The black canister at the middle (to the right) on the engine is the Racor Crankvent. The crankcase breather feeds into this, and then it outputs the pressure into the top of the Racor air cleaner at the right of the photo (also shown below).

A significant amount of the total engine noise actually comes out of the air intake. Using a large size air intake (designed as a muffler or silencer) helps to quiet this noise level.

The Murphy Gauge company makes some very cool engine instruments for industrial use. We’ve been using these for years on as a back up for engine oil pressure and water temperature (for more info, see Offshore Cruising Encyclopedia page 777). For a power boat, where we will want to keep track of levels underway with the engines running, we’ve added Murphy gauges to each engine for both oil and coolant level.

The image below is of the coolant level. These gauges also give us a pair of switch contacts which can be used to trigger an alarm. We’ll set these contacts at just below normal – giving us plenty of time to do something about any incipient problem (before it becomes a crisis!).

Below is the oil level gauge.

It has been our practice for many years to have a start and stop system mounted on the engine. This makes it a lot easier to bleed injectors and perform other maintenance procedures. In the case of this FPB, we make it a habit to start the engines from here, so we can check things every time we get underway. These panels also have the Murphy gauges for engine oil pressure and water temperature. In addition, the engine hour meters and transmission oil pressure gauges are installed. These panels, one for each engine, will be mounted on the deckhead, so they are not subject to engine vibration.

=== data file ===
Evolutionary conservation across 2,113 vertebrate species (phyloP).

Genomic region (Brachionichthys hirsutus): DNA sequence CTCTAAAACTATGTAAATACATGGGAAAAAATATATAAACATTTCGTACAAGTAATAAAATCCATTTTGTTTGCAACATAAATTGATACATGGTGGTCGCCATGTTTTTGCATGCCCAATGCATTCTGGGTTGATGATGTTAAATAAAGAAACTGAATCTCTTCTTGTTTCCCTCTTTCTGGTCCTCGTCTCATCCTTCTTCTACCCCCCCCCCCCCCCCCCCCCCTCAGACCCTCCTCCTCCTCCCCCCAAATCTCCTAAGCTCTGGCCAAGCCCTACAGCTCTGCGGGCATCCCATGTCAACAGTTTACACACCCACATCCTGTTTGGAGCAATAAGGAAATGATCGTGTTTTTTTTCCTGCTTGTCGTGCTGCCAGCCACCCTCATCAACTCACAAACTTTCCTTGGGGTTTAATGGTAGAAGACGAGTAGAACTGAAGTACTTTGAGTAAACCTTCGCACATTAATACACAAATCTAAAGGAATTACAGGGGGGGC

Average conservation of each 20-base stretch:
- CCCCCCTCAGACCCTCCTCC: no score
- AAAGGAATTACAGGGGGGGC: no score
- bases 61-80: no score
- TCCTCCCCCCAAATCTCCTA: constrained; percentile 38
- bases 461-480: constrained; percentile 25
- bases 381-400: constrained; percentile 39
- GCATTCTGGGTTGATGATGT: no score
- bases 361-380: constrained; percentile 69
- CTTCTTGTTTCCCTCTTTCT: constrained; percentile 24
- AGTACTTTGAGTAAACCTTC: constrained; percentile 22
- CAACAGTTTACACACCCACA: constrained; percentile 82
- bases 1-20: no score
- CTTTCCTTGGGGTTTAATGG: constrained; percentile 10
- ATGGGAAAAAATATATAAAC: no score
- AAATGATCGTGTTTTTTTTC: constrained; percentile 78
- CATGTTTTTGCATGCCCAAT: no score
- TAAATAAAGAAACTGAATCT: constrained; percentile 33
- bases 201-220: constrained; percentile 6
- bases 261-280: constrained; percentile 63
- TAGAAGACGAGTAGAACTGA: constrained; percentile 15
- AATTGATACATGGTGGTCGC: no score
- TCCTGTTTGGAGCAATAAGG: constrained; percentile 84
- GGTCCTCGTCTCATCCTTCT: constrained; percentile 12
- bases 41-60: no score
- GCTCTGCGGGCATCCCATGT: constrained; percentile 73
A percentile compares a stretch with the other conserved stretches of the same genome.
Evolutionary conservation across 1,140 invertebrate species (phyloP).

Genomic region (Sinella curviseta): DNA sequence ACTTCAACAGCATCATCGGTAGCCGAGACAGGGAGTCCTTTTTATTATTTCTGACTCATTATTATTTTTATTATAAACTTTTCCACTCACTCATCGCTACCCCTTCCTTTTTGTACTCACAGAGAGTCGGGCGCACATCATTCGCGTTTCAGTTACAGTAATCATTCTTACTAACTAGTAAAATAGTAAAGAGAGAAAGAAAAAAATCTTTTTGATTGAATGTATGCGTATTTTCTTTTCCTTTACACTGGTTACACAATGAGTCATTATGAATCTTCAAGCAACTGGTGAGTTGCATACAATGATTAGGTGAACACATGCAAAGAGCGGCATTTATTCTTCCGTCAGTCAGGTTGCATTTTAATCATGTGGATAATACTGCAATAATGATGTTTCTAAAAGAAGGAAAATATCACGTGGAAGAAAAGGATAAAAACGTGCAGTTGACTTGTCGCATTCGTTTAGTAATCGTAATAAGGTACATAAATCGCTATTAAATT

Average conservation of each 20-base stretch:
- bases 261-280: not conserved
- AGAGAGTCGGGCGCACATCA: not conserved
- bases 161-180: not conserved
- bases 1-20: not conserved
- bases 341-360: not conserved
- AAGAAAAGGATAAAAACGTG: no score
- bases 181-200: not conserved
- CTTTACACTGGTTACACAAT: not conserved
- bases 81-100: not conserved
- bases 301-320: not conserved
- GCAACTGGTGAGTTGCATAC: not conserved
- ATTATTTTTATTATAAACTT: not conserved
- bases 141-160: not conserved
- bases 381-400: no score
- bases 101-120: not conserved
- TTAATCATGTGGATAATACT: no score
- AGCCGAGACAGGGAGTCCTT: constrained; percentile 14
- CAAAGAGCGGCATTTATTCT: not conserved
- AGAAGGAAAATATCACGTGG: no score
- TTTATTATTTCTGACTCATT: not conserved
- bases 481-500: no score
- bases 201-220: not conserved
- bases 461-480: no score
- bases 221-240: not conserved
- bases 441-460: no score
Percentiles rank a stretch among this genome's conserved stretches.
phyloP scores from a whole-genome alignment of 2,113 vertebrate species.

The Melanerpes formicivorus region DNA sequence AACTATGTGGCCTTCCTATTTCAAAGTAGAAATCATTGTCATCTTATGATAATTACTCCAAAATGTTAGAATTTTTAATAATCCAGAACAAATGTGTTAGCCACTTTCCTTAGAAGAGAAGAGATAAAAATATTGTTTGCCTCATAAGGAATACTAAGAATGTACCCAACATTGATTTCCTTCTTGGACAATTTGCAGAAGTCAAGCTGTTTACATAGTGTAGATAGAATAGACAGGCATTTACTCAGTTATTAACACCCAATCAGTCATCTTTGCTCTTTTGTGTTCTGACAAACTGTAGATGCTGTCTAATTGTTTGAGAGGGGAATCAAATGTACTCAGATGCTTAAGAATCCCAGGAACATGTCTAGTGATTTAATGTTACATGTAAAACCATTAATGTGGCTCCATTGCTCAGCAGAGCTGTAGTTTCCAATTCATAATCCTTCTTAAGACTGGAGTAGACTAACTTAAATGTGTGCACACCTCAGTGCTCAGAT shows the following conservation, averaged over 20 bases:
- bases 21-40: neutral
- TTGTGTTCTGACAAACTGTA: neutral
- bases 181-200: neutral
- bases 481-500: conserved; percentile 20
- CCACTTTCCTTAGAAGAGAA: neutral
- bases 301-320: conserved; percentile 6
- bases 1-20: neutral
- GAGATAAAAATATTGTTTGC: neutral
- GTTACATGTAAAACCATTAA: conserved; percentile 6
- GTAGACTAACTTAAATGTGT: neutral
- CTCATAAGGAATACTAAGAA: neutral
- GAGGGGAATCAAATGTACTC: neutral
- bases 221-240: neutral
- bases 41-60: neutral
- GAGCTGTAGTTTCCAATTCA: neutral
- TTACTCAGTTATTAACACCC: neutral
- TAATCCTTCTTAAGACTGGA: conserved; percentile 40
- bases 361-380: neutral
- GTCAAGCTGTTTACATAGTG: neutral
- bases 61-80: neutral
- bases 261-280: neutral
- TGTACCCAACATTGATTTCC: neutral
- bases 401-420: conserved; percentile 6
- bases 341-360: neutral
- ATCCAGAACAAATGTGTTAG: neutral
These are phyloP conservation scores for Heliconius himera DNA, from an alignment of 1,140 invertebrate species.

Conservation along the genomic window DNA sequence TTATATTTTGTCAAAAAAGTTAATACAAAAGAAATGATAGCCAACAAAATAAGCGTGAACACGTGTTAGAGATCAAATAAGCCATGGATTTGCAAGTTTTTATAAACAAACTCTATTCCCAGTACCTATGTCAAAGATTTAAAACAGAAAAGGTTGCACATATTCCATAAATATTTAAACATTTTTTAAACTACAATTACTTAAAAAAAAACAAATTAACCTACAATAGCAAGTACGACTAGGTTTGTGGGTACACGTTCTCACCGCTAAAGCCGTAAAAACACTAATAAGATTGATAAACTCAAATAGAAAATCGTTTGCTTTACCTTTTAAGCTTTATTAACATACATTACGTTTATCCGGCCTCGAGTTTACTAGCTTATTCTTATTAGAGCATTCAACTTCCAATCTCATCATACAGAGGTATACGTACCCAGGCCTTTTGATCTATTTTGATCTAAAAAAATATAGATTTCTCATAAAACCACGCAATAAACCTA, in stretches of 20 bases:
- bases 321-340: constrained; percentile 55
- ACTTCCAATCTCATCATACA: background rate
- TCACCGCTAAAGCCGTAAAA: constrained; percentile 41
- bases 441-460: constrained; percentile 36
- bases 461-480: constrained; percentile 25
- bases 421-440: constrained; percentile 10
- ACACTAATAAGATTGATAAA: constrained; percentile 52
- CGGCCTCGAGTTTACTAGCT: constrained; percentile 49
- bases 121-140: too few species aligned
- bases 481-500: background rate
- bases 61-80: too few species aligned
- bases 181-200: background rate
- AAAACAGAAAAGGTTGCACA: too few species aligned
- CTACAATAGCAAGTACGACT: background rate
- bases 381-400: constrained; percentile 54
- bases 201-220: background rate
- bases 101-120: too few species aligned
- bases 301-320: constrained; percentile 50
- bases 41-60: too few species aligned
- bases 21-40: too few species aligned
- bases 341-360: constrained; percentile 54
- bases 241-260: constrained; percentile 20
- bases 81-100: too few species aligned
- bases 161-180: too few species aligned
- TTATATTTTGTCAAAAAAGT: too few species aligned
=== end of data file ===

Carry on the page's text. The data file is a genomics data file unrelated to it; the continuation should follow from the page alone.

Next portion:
We spent an inordinate amount of time researching the correct transmissions for this boat. This is a key piece of gear, which we need to operate with 110% reliability. And we can chose from hundreds of different models from a variety of manufacturers.

As with engines, there are different ratings for each transmission design, indicating the service it is likely to see. Even though our loads are relatively light (an average of just 65 horsepower per transmission under normal cruise) and the hours per year will be low (we expect between 600 and 1000 hours of operation a year) we decided to go for a commercially rated box. While this would give us the highest reliability – the transmissions should last as long as the engines without needing an overhaul (20,000+ hours), it comes at some cost in weight and finance.

In casting around for the best transmission for our purposes, we zeroed in on ZF and Twin Disc as the two most suitable manufacturers. Although there are other transmission builders around, these two seem to have the best service network around the world.

We ended up using a ZF280-1A box, with 2.47:1 reduction and a power take off for driving hydraulic pumps required for the stabilizer system.


There is probably no more complex question on sailing or powering designs than propeller engineering and specification.

The first step is to have a good handle on the smooth and rough water drag. Next is to carefully define what speed regime the prop is to be optimized towards. A powerboat is easy to deal with compared to sail, in that the thrust required is in a pretty narrow range, while a sailboat will cruise at a wide variety of speeds and loads (especially considering motorsailing). And the power boat does not have to worry about the drag of the prop when sailing.

We’ve spent as much time on the propping of our sailing designs as any other aspect of engineering. Because of prop drag when sailing, we’ve always used MaxProps or Hundested controllable pitch props (both of which feather). The Hundesteds are more efficient than the Max Props, but also a lot more drag with their larger hubs and twisted blades. These have always been three-bladed props.